directions, and on one side there was a large hole in the hull.
Forgetting the passengers, the ship's company crowded into the
lifeboats, and the last who entered cut the davit ropes to cast
each boat into the sea.
What was my horror when through the foam and spray I beheld the
last remaining boat leave the ship, the last of the seamen spring
into her and push off, regardless of my cries and entreaties that
we might be allowed to share their slender chance of preserving
their lives. My voice was drowned in the howling of the blast,
and even had the crew wished it, the return of the boat was
impossible, for the waves were mountain-high.
Casting my eyes despairingly around, I became gradually aware
that our position was by no means hopeless, inasmuch as the
stern of the ship containing our cabin was jammed between two
high rocks, and was partly raised from among the breakers which
dashed the fore-part to pieces. As the clouds of mist and rain
drove past, I could make out, through rents in the vaporous
curtain, a line of rocky coast, and, rugged as it was, my heart
bounded towards it as a sign of help in the hour of need.
Yet the sense of our lonely and forsaken condition weighed heavily
upon me as I returned to my family, constraining myself to say
with a smile, `Courage, dear ones! Although our good ship will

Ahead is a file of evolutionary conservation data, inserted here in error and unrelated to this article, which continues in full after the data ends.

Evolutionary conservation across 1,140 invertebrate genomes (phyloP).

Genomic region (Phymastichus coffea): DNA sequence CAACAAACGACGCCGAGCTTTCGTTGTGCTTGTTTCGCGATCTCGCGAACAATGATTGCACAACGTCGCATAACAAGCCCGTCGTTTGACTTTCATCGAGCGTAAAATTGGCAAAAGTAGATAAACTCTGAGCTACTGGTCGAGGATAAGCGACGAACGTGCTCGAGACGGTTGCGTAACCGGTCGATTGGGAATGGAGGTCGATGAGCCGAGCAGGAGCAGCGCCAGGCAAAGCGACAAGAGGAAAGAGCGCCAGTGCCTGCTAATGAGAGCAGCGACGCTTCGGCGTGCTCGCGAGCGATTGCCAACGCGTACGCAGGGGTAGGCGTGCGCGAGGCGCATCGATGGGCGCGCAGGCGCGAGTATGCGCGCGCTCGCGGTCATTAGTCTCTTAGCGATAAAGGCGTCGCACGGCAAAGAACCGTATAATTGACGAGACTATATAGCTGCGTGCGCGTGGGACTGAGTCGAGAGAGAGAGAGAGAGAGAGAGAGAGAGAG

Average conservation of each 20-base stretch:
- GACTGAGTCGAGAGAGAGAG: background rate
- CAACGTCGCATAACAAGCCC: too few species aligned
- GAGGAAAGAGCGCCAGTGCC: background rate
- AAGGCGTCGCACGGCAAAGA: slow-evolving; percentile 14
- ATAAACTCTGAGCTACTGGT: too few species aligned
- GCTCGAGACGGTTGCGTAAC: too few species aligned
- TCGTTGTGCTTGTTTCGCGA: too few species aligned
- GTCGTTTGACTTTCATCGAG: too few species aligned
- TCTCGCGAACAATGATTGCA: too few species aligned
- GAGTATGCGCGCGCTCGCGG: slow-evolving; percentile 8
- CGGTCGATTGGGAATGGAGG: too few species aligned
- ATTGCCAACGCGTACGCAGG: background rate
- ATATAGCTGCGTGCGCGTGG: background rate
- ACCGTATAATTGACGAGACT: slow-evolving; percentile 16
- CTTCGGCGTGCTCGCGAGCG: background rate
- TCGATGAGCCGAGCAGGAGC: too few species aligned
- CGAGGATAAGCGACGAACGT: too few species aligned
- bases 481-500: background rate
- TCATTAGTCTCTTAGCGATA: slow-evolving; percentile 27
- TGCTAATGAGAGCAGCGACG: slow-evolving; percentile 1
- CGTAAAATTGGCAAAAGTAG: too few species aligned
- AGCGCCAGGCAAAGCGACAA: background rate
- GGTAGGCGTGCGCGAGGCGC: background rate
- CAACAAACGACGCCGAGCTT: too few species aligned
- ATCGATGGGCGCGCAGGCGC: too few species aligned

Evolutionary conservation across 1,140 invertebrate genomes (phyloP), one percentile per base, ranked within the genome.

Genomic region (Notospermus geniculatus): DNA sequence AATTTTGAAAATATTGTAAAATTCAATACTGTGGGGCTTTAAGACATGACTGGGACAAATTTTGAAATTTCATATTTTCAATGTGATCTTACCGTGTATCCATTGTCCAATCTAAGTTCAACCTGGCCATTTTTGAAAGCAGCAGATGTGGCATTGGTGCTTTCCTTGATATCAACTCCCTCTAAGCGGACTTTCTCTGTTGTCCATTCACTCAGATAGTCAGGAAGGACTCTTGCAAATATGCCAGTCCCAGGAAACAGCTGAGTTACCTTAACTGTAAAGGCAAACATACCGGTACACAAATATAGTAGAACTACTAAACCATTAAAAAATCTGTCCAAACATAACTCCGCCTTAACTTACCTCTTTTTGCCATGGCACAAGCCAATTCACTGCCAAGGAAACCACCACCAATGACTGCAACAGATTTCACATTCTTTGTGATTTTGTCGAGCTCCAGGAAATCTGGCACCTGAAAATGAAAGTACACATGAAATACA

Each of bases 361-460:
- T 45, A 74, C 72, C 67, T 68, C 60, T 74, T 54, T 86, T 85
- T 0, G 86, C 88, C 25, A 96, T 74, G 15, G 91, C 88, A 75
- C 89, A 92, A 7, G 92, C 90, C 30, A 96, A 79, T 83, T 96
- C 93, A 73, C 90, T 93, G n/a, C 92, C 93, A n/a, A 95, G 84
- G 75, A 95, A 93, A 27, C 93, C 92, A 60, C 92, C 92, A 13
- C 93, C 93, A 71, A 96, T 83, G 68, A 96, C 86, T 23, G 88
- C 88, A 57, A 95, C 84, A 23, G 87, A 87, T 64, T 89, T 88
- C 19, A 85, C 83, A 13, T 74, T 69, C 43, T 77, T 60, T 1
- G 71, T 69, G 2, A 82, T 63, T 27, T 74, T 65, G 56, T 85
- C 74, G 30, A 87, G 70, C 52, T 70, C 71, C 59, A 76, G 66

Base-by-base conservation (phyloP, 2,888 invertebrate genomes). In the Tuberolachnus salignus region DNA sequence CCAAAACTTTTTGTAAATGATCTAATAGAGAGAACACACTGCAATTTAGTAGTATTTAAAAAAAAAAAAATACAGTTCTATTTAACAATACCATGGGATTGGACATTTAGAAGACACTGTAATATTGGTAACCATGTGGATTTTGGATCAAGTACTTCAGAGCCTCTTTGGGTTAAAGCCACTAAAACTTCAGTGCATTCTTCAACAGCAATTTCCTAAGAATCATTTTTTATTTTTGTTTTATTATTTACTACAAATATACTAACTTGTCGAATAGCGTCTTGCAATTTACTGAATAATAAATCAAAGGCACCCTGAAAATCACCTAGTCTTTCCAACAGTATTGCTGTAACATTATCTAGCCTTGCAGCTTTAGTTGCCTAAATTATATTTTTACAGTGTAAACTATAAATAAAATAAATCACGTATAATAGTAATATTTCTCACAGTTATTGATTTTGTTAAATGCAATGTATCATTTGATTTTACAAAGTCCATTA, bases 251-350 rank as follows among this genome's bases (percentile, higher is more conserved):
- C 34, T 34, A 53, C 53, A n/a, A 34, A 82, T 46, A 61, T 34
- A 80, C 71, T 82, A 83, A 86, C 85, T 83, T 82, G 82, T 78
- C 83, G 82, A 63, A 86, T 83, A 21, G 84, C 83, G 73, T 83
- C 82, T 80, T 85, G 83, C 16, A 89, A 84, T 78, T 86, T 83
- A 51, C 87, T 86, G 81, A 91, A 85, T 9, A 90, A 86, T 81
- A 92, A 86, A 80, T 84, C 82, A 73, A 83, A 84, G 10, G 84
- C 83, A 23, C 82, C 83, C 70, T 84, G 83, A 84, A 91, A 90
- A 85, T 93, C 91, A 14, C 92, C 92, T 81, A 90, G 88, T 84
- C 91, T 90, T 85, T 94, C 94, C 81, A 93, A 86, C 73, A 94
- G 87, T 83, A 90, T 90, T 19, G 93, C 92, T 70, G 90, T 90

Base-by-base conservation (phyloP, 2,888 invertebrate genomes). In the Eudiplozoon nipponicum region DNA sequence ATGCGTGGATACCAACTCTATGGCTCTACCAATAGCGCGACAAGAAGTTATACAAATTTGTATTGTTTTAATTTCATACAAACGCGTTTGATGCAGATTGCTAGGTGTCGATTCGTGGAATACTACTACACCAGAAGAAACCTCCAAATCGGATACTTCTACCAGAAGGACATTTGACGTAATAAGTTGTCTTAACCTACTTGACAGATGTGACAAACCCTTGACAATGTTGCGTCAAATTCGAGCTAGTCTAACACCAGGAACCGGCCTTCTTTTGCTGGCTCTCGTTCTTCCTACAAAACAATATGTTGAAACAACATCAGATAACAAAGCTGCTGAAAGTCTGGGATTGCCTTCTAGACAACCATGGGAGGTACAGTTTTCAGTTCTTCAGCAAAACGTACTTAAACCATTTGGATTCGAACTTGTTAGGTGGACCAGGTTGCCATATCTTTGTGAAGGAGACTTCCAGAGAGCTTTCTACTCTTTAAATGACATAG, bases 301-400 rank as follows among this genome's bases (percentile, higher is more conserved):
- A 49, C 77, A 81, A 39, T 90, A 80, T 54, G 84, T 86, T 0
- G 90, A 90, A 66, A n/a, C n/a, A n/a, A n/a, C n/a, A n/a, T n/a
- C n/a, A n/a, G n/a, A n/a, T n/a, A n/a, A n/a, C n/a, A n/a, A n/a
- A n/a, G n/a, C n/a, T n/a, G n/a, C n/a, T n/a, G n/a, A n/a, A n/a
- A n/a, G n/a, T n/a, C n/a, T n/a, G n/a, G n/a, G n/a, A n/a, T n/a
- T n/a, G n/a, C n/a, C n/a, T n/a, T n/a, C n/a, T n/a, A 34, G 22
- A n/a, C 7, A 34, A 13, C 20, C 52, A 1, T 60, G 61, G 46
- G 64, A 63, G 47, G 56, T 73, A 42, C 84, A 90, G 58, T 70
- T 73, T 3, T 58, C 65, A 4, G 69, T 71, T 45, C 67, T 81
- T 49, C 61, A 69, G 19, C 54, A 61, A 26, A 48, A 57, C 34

never sail more, she is so placed that our cabin will remain
above water, and tomorrow, if the wind and waves abate, I see no
reason why we should not be able to get ashore.'
These few words had an immediate effect on the spirits of my
children, for my family had the habit of trusting in my assurances.
The boys at once regarded our problematical chance of escaping as
a happy certainty, and began to enjoy the relief from the violent
pitching and rolling of the vessel.
My wife, however, perceived my distress and anxiety in spite of
my forced composure, and I made her comprehend our real situation,
greatly fearing the effect of the intelligence on her nerves. Not
for a moment did her courage and trust in Providence forsake her,
and on seeing this, my fortitude revived.
`We must find some food, and take a good supper,' said she, `it
will never do to grow faint by fasting too long. We shall require
our utmost strength tomorrow.'
Night drew on apace, the storm was as fierce as ever, and at
intervals we were startled by crashes announcing further damage
to our unfortunate ship. We thought of the lifeboats, and feared
that all they contained must have sunk under the foaming waves.
`God will help us soon now, won't He, father?' said my youngest
`You silly little thing,' said Fritz, my eldest son, sharply,
`don't you know that we must not settle what God is to do for
us? We must have patience and wait His time.'
`Very well said, had it been said kindly, Fritz, my boy. You too
often speak harshly to your brothers, although you may not mean
to do so.'
A good meal being now ready, my youngsters ate heartily, and
retiring to rest were speedily fast asleep. Fritz, who was of